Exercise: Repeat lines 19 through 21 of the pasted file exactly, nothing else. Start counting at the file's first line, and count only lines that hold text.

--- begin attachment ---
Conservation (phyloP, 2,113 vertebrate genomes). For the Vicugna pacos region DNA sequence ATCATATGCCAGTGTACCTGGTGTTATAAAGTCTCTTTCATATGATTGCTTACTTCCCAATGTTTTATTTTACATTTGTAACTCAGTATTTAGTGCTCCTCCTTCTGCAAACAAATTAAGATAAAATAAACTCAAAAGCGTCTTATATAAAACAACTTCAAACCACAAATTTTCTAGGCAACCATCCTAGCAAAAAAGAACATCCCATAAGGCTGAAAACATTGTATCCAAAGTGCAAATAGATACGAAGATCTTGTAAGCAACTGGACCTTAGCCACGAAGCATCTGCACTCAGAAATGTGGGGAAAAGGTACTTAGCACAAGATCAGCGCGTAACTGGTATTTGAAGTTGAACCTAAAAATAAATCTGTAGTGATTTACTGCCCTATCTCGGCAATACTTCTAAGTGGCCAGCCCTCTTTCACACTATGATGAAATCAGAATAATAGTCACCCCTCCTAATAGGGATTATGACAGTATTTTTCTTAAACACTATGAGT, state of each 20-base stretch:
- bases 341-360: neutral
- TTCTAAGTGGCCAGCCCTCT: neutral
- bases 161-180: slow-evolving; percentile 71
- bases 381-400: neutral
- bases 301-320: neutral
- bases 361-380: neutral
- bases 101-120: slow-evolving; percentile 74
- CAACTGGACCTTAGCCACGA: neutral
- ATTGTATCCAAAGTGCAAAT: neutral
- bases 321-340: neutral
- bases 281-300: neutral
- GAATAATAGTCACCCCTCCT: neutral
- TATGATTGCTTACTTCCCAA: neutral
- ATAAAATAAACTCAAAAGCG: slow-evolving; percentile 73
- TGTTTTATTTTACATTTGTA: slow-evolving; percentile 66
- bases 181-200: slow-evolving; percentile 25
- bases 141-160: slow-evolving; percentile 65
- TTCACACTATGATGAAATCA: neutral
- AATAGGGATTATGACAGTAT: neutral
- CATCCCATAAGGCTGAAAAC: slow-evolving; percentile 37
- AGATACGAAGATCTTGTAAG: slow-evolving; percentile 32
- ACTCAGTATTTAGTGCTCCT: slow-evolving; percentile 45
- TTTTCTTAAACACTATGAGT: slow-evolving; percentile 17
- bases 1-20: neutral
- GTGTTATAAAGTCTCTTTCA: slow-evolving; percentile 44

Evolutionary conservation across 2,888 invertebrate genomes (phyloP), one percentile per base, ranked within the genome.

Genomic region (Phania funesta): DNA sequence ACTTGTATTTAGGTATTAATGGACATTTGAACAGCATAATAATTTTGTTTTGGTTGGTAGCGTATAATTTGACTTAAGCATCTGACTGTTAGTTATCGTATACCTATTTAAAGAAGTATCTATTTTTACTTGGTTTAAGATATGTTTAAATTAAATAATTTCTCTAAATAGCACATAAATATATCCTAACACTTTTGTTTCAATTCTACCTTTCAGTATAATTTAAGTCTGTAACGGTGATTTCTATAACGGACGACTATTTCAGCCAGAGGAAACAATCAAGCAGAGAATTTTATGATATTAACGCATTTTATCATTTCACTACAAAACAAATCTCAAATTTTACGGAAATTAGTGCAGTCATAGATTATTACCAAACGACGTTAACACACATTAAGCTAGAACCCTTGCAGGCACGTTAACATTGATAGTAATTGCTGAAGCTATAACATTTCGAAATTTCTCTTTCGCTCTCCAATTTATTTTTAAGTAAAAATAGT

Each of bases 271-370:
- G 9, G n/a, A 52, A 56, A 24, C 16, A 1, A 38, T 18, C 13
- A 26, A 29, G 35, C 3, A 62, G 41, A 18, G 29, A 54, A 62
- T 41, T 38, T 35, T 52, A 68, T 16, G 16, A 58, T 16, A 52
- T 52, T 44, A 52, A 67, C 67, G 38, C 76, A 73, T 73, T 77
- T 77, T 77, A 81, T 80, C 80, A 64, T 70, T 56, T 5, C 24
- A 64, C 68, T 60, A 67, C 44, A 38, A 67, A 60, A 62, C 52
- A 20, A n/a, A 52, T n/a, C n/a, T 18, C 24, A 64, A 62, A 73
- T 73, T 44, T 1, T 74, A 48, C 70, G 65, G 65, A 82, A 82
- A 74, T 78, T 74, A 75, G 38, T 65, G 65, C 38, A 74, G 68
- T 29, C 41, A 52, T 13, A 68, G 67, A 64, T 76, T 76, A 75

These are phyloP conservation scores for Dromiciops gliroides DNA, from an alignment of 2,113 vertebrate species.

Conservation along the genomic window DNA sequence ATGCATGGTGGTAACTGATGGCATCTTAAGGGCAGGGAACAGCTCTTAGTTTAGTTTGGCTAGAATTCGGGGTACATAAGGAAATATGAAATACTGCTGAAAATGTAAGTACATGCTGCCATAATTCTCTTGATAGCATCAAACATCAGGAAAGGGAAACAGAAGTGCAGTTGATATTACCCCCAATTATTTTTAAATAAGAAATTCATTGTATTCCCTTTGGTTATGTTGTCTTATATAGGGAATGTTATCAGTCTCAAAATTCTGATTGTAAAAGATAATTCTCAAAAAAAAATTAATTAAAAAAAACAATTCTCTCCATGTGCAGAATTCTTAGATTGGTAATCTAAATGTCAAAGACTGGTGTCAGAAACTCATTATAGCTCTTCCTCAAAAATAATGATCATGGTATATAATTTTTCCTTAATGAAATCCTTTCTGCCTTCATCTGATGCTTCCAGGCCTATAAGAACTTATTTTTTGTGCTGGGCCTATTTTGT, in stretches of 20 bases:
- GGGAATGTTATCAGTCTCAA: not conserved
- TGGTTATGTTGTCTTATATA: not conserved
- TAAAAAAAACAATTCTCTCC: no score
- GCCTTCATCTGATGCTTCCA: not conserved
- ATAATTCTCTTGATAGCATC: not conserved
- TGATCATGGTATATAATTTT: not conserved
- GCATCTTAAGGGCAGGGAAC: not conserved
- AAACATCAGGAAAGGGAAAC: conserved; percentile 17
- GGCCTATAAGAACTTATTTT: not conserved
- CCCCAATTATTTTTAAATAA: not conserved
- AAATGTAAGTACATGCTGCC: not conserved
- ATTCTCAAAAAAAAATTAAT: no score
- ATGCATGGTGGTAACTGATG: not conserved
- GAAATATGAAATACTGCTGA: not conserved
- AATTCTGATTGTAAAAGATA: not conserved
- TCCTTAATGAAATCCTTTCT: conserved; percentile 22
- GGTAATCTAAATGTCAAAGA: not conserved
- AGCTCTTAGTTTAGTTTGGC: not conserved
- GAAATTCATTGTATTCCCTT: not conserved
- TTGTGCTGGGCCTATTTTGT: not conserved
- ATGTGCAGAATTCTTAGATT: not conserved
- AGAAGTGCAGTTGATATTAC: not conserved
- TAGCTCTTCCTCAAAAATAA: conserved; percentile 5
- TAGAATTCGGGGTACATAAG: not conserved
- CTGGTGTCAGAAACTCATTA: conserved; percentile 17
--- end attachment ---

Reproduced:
- TTCACACTATGATGAAATCA: neutral
- AATAGGGATTATGACAGTAT: neutral
- CATCCCATAAGGCTGAAAAC: slow-evolving; percentile 37